Our Member Societies serve the microbiology community through providing resources, building capacity, and stimulating collaboration. By joining one of our Member Societies, you receive the benefits of the society you join and from FEMS:
- an open invitation to participate in FEMS network teams and activities
- eligibility to apply for FEMS grants
- discounts off FEMS Congress registration fees
- 25% discount on all OUP books – certain Dictionaries and other premium titles excluded
How to join
Looking to join a Member Society? Have a look at the Member Societies below and find out more about them, learn how you can join them or contact them.
Is your microbiological society not a member of FEMS and are you looking into joining FEMS as a society? Have a look at the the duties and benefits associated with FEMS membership here.
Corresponding FEMS Member Societies
Currently, we have one Corresponding Member Society. Please note that if you are a member of a Corresponding Member Society, you are partially eligible for FEMS membership benefits, as described here.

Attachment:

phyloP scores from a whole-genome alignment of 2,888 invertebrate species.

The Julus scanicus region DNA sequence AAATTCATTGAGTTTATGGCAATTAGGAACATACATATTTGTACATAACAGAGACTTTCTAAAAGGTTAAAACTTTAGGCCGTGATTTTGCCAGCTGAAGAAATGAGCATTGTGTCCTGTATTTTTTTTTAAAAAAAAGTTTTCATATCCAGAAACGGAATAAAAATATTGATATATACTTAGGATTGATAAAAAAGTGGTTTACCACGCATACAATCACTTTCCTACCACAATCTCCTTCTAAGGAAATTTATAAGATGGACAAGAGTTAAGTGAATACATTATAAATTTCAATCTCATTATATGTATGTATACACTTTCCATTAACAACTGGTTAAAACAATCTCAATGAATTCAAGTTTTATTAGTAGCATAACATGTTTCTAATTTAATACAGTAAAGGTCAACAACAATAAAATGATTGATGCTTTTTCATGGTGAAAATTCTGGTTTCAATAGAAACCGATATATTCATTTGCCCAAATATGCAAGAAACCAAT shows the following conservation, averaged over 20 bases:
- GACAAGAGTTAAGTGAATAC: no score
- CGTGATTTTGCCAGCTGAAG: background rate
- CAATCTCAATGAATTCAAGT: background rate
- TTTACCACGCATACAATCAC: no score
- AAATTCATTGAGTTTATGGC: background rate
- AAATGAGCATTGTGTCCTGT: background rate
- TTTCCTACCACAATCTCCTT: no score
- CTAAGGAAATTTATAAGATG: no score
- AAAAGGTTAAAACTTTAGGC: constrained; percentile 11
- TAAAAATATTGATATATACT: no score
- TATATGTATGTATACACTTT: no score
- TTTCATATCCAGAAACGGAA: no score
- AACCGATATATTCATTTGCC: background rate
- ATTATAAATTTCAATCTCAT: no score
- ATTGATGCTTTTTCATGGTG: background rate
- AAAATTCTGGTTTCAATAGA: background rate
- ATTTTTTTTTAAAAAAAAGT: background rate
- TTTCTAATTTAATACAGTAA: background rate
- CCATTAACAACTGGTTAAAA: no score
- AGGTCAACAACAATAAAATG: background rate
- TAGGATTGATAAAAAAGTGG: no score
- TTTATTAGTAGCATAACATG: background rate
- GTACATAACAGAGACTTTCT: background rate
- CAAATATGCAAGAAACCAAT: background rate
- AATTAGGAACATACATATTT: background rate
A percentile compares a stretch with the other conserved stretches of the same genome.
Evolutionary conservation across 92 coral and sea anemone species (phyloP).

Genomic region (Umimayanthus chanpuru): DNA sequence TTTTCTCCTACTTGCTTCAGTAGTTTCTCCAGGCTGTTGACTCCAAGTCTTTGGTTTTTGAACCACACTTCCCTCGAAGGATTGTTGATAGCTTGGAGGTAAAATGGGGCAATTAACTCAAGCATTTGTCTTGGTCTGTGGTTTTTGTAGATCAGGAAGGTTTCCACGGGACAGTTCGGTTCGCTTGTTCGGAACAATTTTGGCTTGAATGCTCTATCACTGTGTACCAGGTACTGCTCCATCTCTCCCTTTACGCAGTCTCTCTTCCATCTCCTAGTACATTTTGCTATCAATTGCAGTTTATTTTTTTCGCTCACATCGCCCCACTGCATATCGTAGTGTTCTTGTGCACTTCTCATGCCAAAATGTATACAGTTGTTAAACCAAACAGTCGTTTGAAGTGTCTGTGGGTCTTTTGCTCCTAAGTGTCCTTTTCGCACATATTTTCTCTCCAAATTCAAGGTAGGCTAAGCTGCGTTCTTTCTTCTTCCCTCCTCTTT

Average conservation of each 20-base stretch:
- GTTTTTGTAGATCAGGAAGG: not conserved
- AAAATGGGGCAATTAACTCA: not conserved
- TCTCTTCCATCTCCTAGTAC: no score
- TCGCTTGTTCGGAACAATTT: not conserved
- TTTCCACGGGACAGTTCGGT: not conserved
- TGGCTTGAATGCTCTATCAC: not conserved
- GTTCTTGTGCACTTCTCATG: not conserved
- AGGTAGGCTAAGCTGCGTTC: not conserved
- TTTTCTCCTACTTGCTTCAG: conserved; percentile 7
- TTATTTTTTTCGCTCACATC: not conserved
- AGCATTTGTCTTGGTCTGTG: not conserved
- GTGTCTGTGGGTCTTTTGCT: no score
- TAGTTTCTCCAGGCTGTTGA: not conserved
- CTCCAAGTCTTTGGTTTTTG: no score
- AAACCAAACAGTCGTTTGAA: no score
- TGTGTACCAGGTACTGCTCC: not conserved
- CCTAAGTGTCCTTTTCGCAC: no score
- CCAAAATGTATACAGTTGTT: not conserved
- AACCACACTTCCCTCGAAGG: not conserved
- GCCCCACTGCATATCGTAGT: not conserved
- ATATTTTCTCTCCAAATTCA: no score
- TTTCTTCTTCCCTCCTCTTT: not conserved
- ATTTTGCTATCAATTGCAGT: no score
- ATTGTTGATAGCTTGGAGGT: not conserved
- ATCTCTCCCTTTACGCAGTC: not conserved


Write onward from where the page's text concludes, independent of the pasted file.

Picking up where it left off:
|Europe||European Culture Collections’ Organisation|
Full FEMS Member Societies
Below table lists all FEMS Member Societies per country, per region (Czech Republic & Slovakia; Serbia & Montenegro; Region German-speaking), per Europe-wide society and per Global society.
In the history of life, the most transformative symbiosis was the ‘primary endosymbiosis,’ wherein a cyanobacterium was engulfed by a eukaryote and became genetically integrated as a heritable photosynthetic organelle, or plastid. Since we cannot travel back in time to witness these evolutionary junctures, Gregory S Gavelis and Gillian H Gile draw on examples of unicellular eukaryotes (protists) spanning diverse modes of photosymbiosis. They also review experimental approaches that could be used to recreate aspects of early primary endosymbiosis on a human timescale.